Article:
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Tropentag 2023, September 20 - 22, Berlin, Germany

"Competing pathways for equitable food systems transformation: trade-offs and synergies."

Gender gap in rice productivity: Micro-evidence from Myanmar

Nandar Aye Chan, Orkhan Sariyev, Manfred Zeller

University of Hohenheim, Inst. of Agric. Sci. in the Tropics (Hans-Ruthenberg-Institute), Germany


Gender equality in agriculture is critical to ensuring food security and economic development. Numerous studies have estimated the gender gap in agricultural productivity in many developing countries. The magnitude of the gender gap in crop productivity in Myanmar has not been evaluated in the literature. This article provides empirical evidence of the gender gap in rice productivity in the Ayeyarwady Delta Region, Myanmar using a detailed gender-disaggregated household and plot-level survey dataset (2014) from the IRRI rice project. This article investigated the limitations of existing literature in three different ways. First, this study used regionally represented crop-specific micro-level data. Second, the study separately estimated the gender gap in dry and wet seasons to address seasonal variation, and considered the heterogenous effects of marital status and locational variation. Third, this study also assessed jointly-managed plots, which are generally excluded in most previous studies. The Oaxaca–Blinder mean decomposition approach was used to identify the causes of gender differences in monsoon and summer paddy productivity. Our empirical findings show that female managers are 7.1% less productive than male managers, particularly in monsoon paddy production, after controlling for observed factors; however, the magnitude of the summer yield gap (2.79%) between men and women is small and insignificant. The structural effect (95.77%) rather than the endowment effect (4.37%) statistically explains the gender gap in monsoon paddy productivity, suggesting that despite having equal inputs access, men and women would have different productivity levels. Joint managers are 7.04% more productive than female managers and 4.25% more productive than male managers, particularly in summer paddy production. It shows that seasonality affects gender productivity disparity. The results of marital status heterogeneity show that divorced women account for a large portion of the productivity differential among non-married women managers. Initiatives to eliminate the gender gap in rice yield in Myanmar should pay attention to the unique requirements and obstacles women encounter throughout different seasons and tailor their interventions accordingly.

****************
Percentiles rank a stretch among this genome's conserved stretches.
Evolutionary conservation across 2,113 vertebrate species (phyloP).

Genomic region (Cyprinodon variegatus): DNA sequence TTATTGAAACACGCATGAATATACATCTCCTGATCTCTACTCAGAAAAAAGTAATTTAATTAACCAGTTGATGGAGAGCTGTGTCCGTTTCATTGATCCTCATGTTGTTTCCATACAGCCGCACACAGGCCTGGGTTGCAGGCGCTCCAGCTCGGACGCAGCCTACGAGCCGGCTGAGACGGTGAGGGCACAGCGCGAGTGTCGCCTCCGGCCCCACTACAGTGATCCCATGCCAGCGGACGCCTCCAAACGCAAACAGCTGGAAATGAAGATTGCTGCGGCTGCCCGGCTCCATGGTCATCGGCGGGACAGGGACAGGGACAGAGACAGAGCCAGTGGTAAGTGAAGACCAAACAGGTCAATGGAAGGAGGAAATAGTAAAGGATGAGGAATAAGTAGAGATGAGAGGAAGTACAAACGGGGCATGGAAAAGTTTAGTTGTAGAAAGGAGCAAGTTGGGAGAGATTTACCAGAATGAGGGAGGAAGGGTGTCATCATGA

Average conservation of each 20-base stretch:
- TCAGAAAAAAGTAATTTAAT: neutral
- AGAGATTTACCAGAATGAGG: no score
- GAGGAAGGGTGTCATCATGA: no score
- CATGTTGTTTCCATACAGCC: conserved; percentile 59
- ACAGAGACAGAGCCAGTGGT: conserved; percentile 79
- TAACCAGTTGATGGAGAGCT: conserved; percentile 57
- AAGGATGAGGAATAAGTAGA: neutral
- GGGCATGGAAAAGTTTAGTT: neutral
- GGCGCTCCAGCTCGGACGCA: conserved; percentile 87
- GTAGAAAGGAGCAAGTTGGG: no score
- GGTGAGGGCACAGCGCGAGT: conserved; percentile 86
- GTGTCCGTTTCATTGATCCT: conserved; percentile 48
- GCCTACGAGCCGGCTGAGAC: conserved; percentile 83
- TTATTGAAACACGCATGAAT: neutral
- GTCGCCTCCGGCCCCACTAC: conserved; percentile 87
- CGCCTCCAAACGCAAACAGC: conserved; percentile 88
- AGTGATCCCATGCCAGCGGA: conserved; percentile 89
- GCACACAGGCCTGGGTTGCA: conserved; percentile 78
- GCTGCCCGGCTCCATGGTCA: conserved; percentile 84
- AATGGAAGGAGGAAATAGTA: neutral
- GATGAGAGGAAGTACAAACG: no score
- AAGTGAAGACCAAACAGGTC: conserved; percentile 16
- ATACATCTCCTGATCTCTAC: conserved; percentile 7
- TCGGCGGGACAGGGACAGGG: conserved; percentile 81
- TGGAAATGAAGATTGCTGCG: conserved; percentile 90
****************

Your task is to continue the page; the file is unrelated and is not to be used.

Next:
Keywords: Agricultural productivity, decomposition, gender, Myanmar, rice

Contact Address: Nandar Aye Chan, University of Hohenheim, Inst. of Agric. Sci. in the Tropics (Hans-Ruthenberg-Institute), 70593 Stuttgart, Germany, e-mail: chan.nandar@uni-hohenheim.de

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